Objective: Sexual liaisons between older men and younger women have been linked to greater risk of HIV acquisition. This study aims to (1) identify psychosocial and behavioral factors associated with age-discordant (partner ≥5 years) versus age-concordant partnerships (-1< partner <5) and (2) examine the association between partner age discordance and young South African women's sexual behavior.
Methods: We used generalized estimating equations to analyze responses from 656 sexually experienced women (aged 13-20 years) from rural Mpumalanga province.
Results: Partner age discordance was associated with greater odds of reporting both more frequent sex [adjusted odd ratio (aOR) = 1.77; 95% confidence interval (CI): 1.20 to 2.60] and having a partner with concurrent partnerships (aOR = 1.77; 95% CI: 1.22 to 2.57). Age-discordant partnerships were associated with greater odds of casual partnerships (aOR = 1.50; 95% CI: 1.06 to 2.13), having a partner with concurrent partnerships (aOR = 1.71; 95% CI: 1.19 to 2.46), and more frequent intercourse (ie, having sex at least 2 or 3 times per month) (aOR = 2.04; 95% CI: 1.39 to 3.00). They were associated with lower odds of reporting condom use at last sex (aOR = 0.70; 95% CI: 0.50 to 0.98) and always using condoms (aOR = 0.53; 95% CI: 0.32 to 0.88) in age-discordant partnerships.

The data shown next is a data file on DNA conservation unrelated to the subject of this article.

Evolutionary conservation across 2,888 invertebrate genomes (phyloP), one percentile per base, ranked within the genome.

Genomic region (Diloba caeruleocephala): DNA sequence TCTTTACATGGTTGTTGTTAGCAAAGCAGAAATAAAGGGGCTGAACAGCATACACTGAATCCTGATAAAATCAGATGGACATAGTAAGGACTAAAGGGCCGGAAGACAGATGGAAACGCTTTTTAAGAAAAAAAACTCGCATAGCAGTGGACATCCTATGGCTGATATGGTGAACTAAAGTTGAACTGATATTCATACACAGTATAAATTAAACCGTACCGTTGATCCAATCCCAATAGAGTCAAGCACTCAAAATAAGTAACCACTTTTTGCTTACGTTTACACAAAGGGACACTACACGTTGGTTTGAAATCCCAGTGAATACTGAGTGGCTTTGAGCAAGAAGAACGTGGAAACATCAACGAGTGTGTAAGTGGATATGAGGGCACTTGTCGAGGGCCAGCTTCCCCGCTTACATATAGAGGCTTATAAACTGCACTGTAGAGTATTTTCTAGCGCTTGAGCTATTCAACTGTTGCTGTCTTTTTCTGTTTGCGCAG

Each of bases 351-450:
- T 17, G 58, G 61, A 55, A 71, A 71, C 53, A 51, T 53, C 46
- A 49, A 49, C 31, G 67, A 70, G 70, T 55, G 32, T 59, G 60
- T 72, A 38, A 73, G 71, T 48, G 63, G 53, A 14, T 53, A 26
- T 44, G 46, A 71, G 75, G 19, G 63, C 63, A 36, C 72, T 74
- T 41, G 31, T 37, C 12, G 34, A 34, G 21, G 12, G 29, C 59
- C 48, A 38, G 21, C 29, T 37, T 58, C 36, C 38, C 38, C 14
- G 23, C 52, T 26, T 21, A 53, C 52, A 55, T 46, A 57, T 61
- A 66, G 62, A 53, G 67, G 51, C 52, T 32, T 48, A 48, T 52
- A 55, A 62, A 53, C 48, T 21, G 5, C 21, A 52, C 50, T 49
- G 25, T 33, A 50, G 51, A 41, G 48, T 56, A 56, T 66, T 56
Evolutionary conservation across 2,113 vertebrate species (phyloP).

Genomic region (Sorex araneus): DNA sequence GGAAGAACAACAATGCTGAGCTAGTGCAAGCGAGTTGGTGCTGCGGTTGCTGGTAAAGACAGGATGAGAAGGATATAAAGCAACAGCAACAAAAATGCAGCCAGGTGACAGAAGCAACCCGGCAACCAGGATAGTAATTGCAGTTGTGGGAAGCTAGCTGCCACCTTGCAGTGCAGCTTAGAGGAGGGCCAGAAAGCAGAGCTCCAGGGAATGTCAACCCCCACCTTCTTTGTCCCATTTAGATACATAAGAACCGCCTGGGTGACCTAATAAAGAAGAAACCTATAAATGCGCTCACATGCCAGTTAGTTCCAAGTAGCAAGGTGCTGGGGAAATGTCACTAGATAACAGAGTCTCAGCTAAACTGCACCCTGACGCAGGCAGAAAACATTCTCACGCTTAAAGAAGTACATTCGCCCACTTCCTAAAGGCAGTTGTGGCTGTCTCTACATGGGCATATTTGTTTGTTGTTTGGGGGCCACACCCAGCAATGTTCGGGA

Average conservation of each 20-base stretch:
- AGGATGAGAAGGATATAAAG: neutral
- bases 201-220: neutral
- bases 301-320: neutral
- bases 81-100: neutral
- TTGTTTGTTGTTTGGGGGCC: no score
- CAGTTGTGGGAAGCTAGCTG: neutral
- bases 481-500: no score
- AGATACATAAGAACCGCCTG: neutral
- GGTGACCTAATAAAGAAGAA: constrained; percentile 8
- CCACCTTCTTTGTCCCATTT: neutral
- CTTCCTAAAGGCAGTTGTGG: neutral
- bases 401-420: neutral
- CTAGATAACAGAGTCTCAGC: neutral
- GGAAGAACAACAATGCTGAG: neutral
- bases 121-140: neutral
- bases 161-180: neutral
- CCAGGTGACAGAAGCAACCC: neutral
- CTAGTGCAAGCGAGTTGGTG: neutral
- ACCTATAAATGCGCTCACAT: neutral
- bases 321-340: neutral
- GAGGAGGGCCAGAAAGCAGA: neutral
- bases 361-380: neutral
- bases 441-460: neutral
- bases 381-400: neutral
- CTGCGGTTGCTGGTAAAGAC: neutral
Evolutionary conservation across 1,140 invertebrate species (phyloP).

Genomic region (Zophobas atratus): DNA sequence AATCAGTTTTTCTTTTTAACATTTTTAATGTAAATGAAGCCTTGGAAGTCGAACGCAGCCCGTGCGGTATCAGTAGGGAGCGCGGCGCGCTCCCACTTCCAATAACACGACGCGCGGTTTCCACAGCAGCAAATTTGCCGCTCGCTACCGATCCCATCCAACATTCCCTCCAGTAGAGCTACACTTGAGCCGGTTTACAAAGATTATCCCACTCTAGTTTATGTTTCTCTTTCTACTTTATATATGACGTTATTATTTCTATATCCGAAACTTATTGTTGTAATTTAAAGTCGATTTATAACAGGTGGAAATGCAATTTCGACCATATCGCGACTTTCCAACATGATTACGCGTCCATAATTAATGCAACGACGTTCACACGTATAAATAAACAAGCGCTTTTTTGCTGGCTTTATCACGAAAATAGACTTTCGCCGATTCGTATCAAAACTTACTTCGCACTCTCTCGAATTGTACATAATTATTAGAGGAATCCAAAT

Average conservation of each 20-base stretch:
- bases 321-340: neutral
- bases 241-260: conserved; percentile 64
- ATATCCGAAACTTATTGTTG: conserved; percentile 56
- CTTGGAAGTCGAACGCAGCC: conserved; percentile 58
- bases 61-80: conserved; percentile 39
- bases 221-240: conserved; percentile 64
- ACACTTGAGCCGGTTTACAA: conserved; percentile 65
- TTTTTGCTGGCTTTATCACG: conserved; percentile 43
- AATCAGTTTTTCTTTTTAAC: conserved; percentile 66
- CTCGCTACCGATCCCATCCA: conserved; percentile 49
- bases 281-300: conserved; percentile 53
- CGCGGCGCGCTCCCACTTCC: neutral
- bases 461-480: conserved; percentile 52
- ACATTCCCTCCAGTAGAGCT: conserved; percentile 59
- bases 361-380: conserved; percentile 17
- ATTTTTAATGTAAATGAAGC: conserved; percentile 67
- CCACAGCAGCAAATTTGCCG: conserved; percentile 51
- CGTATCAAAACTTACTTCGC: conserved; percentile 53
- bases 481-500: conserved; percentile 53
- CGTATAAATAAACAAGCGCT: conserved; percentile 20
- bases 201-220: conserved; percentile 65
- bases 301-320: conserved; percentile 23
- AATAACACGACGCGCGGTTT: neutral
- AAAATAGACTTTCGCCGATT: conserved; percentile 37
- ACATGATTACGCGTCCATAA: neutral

Conclusions: Our findings suggest that a history of age-discordant partnerships, and to a lesser extent having an age-discordant partner, is linked to HIV risk among young South African women; however, the link between partner age discordance and HIV risk may be more strongly related to the characteristics of age-discordant partnerships than to the characteristics of young women who form such partnerships.